The single most powerful force in your retirement plan is not the stock market, not tax deductions, not even saving more. The key to retirement success is compounding, plain and simple.
Yes, saving more is very important. You can’t build your retirement on nothing at all. Saving early and saving automatically (say, with set deductions from your paycheck) is a huge advantage.
Keeping more of your salary through careful tax management also helps. Putting money aside in a 401k plan will cut your taxes today. Saving extra into a Roth IRA can help you blunt the effects of taxes in retirement. (Yes, you will pay taxes in retirement, even on Social Security.)
But too many people seem to think that the key to retirement success lies in a rapidly appreciating stock market. Stocks matter to your portfolio, but counting on a perfectly timed bull market is a terrible way to approach the retirement problem, as today’s near-retirees have learned.
We read with interest a recent Pew Charitable Trusts report on how younger people are getting gloomy about retiring on time. Their concern, it appears, is over the stock market’s erratic performance of the past few years.
From the Pew Research Center:
In 2009 it was “Gloomy Boomers” in their mid-50s who were the most worried that they would outlive their retirement nest eggs. Today, retirement worries peak among adults in their late 30s — many of whom are the older sons and daughters of the Baby Boom generation. According to a Pew Research analysis of Federal Reserve Board data, this is also the age group that has suffered the steepest losses in household wealth in recent years.
The new Pew Research survey finds that among adults between the ages of 36 and 40, 53% say they are either “not too” or “not at all” confident that their income and assets will last through retirement. In contrast, only about a third (34%) of those ages 60 to 64 express similar concerns, as do a somewhat smaller share (27%) of those 18 to 22 years old.
The trouble with the stock market-focused approach is that it repeats a mistake made by their Baby Boomer parents: relying on sheer luck to retire on time. The key to retirement success is having a plan, not a “bet” that works out.
That plan can take any number of forms, from simple to quite detailed, but the bottom line is a number, a target that you feel you can reach over a period of working years. As hard as that can be, getting to a number (usually a percentage of your final working income) is the easy part.
Rather, what few people appreciate is that compounding is the true key to retirement success. Compounding is what makes retirement happen.
Indeed, the key to retirement success through compounding is having the two things that younger people have without a doubt — income and time.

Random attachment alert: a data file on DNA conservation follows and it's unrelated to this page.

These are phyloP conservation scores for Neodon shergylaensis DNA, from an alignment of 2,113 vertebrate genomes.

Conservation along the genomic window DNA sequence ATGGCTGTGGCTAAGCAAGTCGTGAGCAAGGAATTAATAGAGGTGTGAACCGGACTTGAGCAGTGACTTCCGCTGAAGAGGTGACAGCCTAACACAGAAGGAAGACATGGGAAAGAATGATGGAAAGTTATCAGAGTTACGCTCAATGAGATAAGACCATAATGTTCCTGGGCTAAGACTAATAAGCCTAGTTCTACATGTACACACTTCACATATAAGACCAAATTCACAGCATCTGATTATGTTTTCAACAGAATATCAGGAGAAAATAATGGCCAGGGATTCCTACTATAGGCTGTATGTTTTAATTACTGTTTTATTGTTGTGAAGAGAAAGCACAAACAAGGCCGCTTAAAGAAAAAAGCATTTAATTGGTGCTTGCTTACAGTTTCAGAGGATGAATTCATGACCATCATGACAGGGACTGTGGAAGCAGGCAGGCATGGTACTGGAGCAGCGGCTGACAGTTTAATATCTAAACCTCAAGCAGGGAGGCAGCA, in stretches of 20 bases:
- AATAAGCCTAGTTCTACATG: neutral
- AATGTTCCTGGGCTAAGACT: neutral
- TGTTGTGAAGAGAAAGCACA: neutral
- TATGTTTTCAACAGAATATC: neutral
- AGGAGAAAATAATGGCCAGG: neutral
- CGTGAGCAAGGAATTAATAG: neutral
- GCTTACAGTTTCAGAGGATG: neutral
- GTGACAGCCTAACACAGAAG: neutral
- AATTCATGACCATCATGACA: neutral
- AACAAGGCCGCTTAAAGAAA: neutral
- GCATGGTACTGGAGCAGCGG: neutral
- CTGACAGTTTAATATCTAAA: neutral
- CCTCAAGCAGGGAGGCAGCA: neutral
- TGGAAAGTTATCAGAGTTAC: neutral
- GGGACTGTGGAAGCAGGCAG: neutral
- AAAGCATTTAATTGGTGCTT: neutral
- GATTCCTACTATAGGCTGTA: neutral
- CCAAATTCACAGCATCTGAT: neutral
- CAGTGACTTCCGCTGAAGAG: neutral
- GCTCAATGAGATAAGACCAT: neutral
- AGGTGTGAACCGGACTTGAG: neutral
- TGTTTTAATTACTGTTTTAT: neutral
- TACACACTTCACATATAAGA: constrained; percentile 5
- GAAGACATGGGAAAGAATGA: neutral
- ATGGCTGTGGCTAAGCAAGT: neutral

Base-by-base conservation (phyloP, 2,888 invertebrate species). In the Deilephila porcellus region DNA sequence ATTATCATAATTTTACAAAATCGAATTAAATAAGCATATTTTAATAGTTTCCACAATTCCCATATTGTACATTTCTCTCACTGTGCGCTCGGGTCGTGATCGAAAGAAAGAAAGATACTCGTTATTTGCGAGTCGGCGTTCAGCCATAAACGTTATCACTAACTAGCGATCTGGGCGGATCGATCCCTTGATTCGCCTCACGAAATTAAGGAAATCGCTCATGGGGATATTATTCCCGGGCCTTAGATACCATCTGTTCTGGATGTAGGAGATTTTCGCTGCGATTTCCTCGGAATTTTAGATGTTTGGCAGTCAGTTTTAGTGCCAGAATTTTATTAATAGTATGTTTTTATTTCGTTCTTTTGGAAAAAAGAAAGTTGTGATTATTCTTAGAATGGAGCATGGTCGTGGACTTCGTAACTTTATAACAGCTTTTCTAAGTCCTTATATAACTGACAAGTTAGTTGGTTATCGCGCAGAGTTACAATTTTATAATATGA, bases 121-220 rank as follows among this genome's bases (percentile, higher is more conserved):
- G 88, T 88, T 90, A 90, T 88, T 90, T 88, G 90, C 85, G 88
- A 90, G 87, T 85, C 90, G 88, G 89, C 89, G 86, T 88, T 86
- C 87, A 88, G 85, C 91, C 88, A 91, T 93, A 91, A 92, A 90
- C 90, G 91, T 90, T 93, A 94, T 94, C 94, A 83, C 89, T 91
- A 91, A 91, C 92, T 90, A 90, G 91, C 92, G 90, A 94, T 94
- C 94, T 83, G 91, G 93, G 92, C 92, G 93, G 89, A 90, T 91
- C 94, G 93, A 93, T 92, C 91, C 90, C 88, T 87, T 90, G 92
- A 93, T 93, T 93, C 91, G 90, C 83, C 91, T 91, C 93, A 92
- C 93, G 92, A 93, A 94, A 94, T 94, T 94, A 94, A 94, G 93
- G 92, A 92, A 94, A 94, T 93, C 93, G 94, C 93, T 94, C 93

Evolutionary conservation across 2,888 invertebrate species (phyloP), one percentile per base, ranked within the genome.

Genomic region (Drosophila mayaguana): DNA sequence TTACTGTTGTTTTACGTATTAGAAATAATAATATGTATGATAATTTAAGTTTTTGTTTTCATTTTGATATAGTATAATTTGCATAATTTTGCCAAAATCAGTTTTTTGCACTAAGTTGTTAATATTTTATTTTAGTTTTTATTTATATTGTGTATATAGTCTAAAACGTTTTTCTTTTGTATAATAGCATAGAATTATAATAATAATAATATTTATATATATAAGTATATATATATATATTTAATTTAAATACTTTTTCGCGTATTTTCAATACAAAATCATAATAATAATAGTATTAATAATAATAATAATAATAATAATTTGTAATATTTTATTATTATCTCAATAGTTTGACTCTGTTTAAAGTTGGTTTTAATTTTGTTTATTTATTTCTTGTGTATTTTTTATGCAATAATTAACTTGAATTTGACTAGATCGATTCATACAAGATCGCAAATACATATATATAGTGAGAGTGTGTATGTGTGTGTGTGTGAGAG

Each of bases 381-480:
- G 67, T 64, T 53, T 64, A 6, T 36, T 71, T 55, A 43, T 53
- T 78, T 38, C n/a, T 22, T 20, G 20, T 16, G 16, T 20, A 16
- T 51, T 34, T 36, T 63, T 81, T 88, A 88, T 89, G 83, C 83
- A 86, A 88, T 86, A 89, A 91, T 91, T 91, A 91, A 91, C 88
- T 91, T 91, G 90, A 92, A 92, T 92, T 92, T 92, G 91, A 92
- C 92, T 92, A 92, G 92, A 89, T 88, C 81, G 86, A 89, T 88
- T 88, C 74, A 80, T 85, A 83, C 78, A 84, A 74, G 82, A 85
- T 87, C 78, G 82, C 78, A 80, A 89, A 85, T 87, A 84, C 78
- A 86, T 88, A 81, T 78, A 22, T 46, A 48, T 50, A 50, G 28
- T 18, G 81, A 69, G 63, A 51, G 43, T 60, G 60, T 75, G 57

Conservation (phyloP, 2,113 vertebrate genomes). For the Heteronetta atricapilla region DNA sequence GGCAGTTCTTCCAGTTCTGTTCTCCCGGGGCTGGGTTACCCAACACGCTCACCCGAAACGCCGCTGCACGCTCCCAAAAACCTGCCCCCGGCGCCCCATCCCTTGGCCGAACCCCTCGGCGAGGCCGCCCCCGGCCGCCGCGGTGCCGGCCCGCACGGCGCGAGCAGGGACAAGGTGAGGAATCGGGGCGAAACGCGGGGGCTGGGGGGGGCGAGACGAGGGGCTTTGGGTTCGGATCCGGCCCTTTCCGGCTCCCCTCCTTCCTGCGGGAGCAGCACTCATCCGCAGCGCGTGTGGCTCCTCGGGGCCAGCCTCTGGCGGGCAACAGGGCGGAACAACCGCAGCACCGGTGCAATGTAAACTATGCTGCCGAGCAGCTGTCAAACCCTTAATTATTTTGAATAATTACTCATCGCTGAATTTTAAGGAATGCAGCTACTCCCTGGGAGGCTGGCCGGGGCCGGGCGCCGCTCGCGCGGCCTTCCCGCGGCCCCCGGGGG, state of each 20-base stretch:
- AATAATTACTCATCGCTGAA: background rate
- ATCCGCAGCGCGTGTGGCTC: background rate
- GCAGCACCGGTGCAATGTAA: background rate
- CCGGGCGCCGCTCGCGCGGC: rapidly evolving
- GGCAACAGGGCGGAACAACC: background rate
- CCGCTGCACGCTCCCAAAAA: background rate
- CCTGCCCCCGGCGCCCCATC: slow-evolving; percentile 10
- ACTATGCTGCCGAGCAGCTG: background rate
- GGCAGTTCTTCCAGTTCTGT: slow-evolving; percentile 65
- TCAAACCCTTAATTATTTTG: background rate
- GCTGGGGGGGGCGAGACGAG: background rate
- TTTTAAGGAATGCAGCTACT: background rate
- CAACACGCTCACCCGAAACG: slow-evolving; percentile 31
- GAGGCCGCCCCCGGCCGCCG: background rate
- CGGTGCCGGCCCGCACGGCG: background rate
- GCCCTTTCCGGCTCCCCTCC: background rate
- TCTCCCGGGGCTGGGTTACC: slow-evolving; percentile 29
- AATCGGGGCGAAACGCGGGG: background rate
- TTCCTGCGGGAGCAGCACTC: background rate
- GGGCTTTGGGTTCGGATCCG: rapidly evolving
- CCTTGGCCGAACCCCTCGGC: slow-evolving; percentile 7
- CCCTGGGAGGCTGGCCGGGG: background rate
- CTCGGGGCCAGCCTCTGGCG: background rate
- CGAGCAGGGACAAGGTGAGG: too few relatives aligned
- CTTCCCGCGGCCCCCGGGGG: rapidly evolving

Why? Because of compounding. Here’s a simple way to think about it. If you save a dollar and invest it, it grows, right? Say you get a 7% return. After a year you have $1.07.
No big deal, but here’s the nifty part. Now, instead of working for money, money begins to work for you. That extra 7 cents is growing as well. Let it go 30 years (that is, not saving another dime) while compounding quarterly and you end up with $8.02
Eight bucks. “So what?” you might say. Well, imagine instead you set aside $20,000 at age 35 and added nothing to it. Over 30 years at 7% your money grows. Slowly at first. At Year 10 the number is a bit over $40,000.
Nice, you might think. I doubled with no effort. Ah, but at Year 20 the figure has doubled again, to $80,128.
Wait just 10 more years and the magic of compounding means that small seed you planted back at 35 has turned into a mighty oak, doubling again to $162,384. Go 10 more and, you guessed it, you double again to $321,024. And so on…
Key to retirement success made simple
Remember, you saved that initial $20,000 once and did not put in another cent. Nevertheless, conscientiously saving on a periodic basis is important to retirement success. It’s how you turn thousands into millions over time.
So, yes, the key to retirement success is saving, and it’s sheltering income from taxes through a tax-deferred savings plan at work. But it’s also protecting your retirement with a steady, safe plan that will grow your savings reliably, whatever happens in the stock market.
Growing your savings reliably, in turn, depends on having a rock-solid asset allocation, one proven over time by research to provide the kind of steady returns that lead to a comfortable, worry-free retirement.